Repeating after a native speaker makes you more fluent

Tuesday, June 2, 2020

Article #3

“Repeat after me….”. If you have ever studied a foreign language at school you probably remember this phrase very well.  It was usually followed by a word or a sentence, which was probably taken from a textbook and spoken by your foreign language teacher. The whole class would repeat it loudly and slowly after the teacher perfectly imitating their intonation. Sometimes you would even go on by reading a passage from your text book almost together with the teacher trying to keep up with their pace (the professional name for this technique is “shadowing”).

Looking back to those memories you would probably think “what a waste of time it was!”. Especially today, when we have so many modern tools and ways of learning foreign languages, those repetition sessions seem like an archaic thing of the past that can be put in the box labeled “methods to be forgotten”. However, studies show that we should not be so quick to discard these simple yet quite effective method.

We always get fascinated by new things, new approaches, new methods. They seem better and more effective as they rely on science that is always updated with new discoveries. Every day we learn more and more about how our brain acquire knowledge. New methods become more elaborate and precise. But just because science is moving forward it doesn’t mean that our brain are changing with the same pace. It means that we finally start to understand how something that has always been there works. Which means that some “archaic” approaches to learning language are now re-discovered and proven to be effective.

According to a study on task repetition and second language learning processing, the immediate repetition after hearing the phrase/text led to an enhanced fluency in the study subjects, and further repetitions decreased the clause-final and mid clause filled pauses as well as reduced the self-repairs(1). Meaning, that immediate repetition (for several times) made speech sound more fluent and with less mistakes. What’s more interesting, the subjects of the experiment stated that they noticed immediate speech improvement themselves and felt this improvement after 3-4th repetition.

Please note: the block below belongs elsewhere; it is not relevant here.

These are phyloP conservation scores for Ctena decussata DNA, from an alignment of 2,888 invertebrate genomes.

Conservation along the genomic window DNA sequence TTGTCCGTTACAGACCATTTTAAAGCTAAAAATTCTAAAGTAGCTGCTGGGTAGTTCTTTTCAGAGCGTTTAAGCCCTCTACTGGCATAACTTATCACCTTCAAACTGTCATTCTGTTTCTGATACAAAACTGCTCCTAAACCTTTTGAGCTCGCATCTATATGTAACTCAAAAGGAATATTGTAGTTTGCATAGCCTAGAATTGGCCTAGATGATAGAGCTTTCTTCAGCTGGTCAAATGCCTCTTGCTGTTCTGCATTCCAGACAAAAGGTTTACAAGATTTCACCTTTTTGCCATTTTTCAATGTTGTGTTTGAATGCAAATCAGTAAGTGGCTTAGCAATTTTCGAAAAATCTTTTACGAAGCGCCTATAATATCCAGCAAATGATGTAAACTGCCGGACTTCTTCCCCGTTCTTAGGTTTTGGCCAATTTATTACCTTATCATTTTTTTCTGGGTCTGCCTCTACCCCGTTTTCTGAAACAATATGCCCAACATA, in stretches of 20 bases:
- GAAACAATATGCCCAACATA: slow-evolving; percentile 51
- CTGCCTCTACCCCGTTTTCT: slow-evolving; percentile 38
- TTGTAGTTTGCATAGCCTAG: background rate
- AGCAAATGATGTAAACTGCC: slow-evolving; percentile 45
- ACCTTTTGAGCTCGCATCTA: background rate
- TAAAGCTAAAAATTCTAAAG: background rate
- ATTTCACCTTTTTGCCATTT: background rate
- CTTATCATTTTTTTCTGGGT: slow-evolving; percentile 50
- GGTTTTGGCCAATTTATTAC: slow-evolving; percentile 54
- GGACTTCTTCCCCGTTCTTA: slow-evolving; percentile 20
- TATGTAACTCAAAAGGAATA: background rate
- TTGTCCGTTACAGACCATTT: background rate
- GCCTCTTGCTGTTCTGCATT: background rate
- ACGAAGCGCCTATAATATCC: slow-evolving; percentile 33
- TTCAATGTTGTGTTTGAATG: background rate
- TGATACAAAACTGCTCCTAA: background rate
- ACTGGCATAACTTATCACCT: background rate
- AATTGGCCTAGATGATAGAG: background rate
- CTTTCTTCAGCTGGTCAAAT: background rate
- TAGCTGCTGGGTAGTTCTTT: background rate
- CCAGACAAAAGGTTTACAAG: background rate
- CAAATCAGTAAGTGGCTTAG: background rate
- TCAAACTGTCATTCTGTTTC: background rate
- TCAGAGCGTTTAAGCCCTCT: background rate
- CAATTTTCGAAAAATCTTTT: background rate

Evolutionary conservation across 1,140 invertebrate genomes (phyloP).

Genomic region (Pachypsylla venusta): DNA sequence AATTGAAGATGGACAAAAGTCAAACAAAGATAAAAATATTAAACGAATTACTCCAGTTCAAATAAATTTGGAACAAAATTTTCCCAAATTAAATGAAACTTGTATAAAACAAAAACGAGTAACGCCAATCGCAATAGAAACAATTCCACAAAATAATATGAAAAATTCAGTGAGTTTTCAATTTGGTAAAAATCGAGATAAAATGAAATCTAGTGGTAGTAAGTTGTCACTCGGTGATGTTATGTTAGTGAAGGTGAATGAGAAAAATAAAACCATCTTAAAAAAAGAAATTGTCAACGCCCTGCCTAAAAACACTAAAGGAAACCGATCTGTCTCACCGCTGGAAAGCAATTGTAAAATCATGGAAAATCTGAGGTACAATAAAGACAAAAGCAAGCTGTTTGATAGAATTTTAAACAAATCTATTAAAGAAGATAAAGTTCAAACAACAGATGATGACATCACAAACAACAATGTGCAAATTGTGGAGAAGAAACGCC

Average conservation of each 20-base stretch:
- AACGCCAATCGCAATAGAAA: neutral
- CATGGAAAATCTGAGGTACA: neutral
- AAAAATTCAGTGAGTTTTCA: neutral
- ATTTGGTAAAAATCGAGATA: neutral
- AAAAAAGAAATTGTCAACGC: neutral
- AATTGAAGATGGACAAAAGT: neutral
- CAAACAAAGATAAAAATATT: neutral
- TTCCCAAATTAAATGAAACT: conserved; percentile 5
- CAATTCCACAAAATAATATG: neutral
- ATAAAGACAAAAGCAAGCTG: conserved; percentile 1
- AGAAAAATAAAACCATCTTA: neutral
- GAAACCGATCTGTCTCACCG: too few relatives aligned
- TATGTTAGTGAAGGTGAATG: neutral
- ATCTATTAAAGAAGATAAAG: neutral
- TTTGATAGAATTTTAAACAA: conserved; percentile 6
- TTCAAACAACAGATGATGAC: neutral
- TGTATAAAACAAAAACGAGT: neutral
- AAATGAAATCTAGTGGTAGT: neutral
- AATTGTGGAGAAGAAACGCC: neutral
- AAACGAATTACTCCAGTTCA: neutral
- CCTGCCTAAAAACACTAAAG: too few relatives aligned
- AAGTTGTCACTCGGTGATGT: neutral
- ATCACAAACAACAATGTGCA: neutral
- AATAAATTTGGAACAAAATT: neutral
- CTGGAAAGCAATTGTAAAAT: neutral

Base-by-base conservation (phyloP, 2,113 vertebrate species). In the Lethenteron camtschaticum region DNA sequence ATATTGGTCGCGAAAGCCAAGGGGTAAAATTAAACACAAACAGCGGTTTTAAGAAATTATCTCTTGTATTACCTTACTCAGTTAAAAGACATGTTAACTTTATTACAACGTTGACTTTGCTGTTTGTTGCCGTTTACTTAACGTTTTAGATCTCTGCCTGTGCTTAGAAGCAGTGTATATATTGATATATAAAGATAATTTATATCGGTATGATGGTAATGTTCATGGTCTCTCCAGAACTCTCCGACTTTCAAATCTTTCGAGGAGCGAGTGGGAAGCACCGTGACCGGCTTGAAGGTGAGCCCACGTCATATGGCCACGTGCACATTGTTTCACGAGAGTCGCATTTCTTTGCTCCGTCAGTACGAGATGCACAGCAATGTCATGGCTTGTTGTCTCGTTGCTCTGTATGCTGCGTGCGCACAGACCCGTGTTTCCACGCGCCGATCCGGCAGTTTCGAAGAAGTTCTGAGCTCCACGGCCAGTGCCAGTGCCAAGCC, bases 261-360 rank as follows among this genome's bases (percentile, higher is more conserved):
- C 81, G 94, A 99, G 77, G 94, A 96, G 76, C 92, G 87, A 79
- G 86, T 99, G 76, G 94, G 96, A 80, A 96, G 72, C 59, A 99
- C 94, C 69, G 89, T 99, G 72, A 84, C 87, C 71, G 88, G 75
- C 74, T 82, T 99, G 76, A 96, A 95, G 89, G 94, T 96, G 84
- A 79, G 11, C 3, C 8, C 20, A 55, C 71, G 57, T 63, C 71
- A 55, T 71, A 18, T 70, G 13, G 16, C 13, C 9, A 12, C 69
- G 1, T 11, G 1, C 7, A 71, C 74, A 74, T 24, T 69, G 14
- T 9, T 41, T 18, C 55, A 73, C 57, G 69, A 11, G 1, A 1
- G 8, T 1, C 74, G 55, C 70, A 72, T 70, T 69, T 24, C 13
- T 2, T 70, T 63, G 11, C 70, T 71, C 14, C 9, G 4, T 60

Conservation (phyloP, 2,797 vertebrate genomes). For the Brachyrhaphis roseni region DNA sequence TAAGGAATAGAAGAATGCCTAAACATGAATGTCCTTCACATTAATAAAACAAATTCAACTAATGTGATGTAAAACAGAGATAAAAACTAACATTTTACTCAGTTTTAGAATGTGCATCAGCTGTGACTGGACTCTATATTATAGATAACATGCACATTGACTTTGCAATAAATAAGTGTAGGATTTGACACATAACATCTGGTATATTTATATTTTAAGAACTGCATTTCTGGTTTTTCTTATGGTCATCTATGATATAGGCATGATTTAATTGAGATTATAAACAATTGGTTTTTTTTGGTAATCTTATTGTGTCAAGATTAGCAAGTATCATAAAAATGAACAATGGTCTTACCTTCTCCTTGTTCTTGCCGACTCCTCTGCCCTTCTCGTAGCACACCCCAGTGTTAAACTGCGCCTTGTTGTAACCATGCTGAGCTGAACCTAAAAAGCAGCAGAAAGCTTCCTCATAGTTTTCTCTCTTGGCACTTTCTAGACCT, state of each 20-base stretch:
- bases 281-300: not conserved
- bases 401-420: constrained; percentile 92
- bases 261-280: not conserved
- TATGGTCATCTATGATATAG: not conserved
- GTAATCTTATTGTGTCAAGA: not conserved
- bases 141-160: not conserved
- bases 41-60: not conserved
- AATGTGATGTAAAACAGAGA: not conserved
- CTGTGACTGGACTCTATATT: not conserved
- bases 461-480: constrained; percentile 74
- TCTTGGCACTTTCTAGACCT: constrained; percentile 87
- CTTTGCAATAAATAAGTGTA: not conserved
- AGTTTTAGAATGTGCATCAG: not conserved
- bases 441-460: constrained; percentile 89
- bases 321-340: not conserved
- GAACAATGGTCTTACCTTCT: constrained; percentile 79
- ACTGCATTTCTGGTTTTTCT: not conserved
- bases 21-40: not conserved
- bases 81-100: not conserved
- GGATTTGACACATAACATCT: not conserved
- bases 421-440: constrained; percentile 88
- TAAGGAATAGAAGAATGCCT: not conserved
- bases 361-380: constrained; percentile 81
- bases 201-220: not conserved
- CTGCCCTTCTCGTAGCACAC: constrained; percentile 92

Of course, immediate repetition won’t make you remember phrases in a long-term unless you come back to these phrases again and again. This is where spaced repetition comes in handy. Spaced repetition method is a method in which you learn new information not at once but gradually by revisiting it after certain time intervals. Usually, new information is shown more frequently and the frequency reduces over the time as your memory gets enough stimulation to keep this information long-term. Some multi-language learning apps utilize this technique. Spoiler alert: Aomi does it too!:)

Spaced repetition technique itself has been existing for quite a long time, recent studies prove that it is still the most effective method to maximize memorization in second language acquisition (2).

Even if we try to look at it through the prism of neuroscience, for a long-term memory to appear an array of chemical changes have to happen in the brain. And all of these changes happen because of a strong stimulation that appear over and over again enough to set and keep a new chemical process involved in neurotransmission. Thus, for example, learning or memorization happens when NMDA receptors in certain neurons that usually stay non-reactive to glutamate (a chemical involved in the process of transmitting a signal from one neuron to the other) due to their structure finally get activated as the overal glutamate stimulation exceeds certain limit. These NMDA receptors open additional channels for a signal transmission making a signal “stronger”(3).